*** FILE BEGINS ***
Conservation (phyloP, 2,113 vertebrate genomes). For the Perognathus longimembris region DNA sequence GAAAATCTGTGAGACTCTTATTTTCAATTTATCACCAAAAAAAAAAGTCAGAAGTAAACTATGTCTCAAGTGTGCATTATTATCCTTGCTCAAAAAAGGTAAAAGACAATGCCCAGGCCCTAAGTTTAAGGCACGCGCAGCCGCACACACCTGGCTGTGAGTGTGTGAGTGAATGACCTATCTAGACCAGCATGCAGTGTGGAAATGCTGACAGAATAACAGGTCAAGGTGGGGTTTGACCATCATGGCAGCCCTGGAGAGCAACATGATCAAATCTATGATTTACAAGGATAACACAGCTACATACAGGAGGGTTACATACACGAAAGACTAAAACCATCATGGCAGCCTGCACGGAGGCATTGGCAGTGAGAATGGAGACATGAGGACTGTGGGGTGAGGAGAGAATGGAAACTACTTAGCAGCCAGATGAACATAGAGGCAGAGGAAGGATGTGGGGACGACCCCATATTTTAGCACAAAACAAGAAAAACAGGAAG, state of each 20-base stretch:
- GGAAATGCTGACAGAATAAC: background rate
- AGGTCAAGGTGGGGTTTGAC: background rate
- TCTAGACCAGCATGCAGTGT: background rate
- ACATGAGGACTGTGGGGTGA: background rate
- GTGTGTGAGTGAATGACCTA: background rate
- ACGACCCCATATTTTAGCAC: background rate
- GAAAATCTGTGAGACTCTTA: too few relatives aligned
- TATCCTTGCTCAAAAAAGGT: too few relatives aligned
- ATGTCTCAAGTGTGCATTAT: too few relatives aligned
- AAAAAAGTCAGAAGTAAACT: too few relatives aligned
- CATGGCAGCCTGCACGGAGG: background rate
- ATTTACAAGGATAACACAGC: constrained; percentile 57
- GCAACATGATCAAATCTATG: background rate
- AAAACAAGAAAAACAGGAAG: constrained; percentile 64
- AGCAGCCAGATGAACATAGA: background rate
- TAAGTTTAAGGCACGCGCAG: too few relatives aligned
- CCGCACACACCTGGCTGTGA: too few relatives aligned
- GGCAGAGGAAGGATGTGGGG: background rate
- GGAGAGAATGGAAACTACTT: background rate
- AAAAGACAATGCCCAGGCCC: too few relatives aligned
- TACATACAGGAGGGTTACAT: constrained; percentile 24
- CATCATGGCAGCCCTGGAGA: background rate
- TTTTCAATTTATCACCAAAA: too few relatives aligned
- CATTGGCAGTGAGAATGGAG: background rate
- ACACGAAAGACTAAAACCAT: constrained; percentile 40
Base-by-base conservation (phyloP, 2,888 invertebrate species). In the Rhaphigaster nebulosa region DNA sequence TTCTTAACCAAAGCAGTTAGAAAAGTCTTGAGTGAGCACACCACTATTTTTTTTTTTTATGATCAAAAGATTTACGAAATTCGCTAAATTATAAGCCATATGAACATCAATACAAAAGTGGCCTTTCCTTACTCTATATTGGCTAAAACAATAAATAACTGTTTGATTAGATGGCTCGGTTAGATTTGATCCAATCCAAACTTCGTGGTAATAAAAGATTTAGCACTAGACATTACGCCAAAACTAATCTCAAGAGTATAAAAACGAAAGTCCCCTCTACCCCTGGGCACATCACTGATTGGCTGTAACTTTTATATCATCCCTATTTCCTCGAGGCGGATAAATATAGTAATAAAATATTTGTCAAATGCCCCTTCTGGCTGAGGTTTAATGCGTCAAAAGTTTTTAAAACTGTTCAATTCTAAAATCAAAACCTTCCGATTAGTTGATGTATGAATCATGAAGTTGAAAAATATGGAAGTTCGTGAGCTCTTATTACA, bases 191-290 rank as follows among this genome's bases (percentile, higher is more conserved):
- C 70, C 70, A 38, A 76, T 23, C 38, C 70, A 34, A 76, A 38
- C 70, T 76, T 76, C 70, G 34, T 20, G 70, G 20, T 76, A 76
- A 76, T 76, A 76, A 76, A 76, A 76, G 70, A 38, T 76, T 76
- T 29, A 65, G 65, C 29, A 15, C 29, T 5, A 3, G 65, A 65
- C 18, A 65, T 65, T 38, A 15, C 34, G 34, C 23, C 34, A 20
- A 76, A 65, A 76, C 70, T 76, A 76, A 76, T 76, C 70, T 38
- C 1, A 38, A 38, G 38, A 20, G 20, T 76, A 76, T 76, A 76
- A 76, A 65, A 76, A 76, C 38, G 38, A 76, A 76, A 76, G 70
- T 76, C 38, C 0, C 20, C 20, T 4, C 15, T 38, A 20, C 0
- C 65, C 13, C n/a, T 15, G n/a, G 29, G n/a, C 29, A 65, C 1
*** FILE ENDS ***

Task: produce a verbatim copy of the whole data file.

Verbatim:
Conservation (phyloP, 2,113 vertebrate genomes). For the Perognathus longimembris region DNA sequence GAAAATCTGTGAGACTCTTATTTTCAATTTATCACCAAAAAAAAAAGTCAGAAGTAAACTATGTCTCAAGTGTGCATTATTATCCTTGCTCAAAAAAGGTAAAAGACAATGCCCAGGCCCTAAGTTTAAGGCACGCGCAGCCGCACACACCTGGCTGTGAGTGTGTGAGTGAATGACCTATCTAGACCAGCATGCAGTGTGGAAATGCTGACAGAATAACAGGTCAAGGTGGGGTTTGACCATCATGGCAGCCCTGGAGAGCAACATGATCAAATCTATGATTTACAAGGATAACACAGCTACATACAGGAGGGTTACATACACGAAAGACTAAAACCATCATGGCAGCCTGCACGGAGGCATTGGCAGTGAGAATGGAGACATGAGGACTGTGGGGTGAGGAGAGAATGGAAACTACTTAGCAGCCAGATGAACATAGAGGCAGAGGAAGGATGTGGGGACGACCCCATATTTTAGCACAAAACAAGAAAAACAGGAAG, state of each 20-base stretch:
- GGAAATGCTGACAGAATAAC: background rate
- AGGTCAAGGTGGGGTTTGAC: background rate
- TCTAGACCAGCATGCAGTGT: background rate
- ACATGAGGACTGTGGGGTGA: background rate
- GTGTGTGAGTGAATGACCTA: background rate
- ACGACCCCATATTTTAGCAC: background rate
- GAAAATCTGTGAGACTCTTA: too few relatives aligned
- TATCCTTGCTCAAAAAAGGT: too few relatives aligned
- ATGTCTCAAGTGTGCATTAT: too few relatives aligned
- AAAAAAGTCAGAAGTAAACT: too few relatives aligned
- CATGGCAGCCTGCACGGAGG: background rate
- ATTTACAAGGATAACACAGC: constrained; percentile 57
- GCAACATGATCAAATCTATG: background rate
- AAAACAAGAAAAACAGGAAG: constrained; percentile 64
- AGCAGCCAGATGAACATAGA: background rate
- TAAGTTTAAGGCACGCGCAG: too few relatives aligned
- CCGCACACACCTGGCTGTGA: too few relatives aligned
- GGCAGAGGAAGGATGTGGGG: background rate
- GGAGAGAATGGAAACTACTT: background rate
- AAAAGACAATGCCCAGGCCC: too few relatives aligned
- TACATACAGGAGGGTTACAT: constrained; percentile 24
- CATCATGGCAGCCCTGGAGA: background rate
- TTTTCAATTTATCACCAAAA: too few relatives aligned
- CATTGGCAGTGAGAATGGAG: background rate
- ACACGAAAGACTAAAACCAT: constrained; percentile 40
Base-by-base conservation (phyloP, 2,888 invertebrate species). In the Rhaphigaster nebulosa region DNA sequence TTCTTAACCAAAGCAGTTAGAAAAGTCTTGAGTGAGCACACCACTATTTTTTTTTTTTATGATCAAAAGATTTACGAAATTCGCTAAATTATAAGCCATATGAACATCAATACAAAAGTGGCCTTTCCTTACTCTATATTGGCTAAAACAATAAATAACTGTTTGATTAGATGGCTCGGTTAGATTTGATCCAATCCAAACTTCGTGGTAATAAAAGATTTAGCACTAGACATTACGCCAAAACTAATCTCAAGAGTATAAAAACGAAAGTCCCCTCTACCCCTGGGCACATCACTGATTGGCTGTAACTTTTATATCATCCCTATTTCCTCGAGGCGGATAAATATAGTAATAAAATATTTGTCAAATGCCCCTTCTGGCTGAGGTTTAATGCGTCAAAAGTTTTTAAAACTGTTCAATTCTAAAATCAAAACCTTCCGATTAGTTGATGTATGAATCATGAAGTTGAAAAATATGGAAGTTCGTGAGCTCTTATTACA, bases 191-290 rank as follows among this genome's bases (percentile, higher is more conserved):
- C 70, C 70, A 38, A 76, T 23, C 38, C 70, A 34, A 76, A 38
- C 70, T 76, T 76, C 70, G 34, T 20, G 70, G 20, T 76, A 76
- A 76, T 76, A 76, A 76, A 76, A 76, G 70, A 38, T 76, T 76
- T 29, A 65, G 65, C 29, A 15, C 29, T 5, A 3, G 65, A 65
- C 18, A 65, T 65, T 38, A 15, C 34, G 34, C 23, C 34, A 20
- A 76, A 65, A 76, C 70, T 76, A 76, A 76, T 76, C 70, T 38
- C 1, A 38, A 38, G 38, A 20, G 20, T 76, A 76, T 76, A 76
- A 76, A 65, A 76, A 76, C 38, G 38, A 76, A 76, A 76, G 70
- T 76, C 38, C 0, C 20, C 20, T 4, C 15, T 38, A 20, C 0
- C 65, C 13, C n/a, T 15, G n/a, G 29, G n/a, C 29, A 65, C 1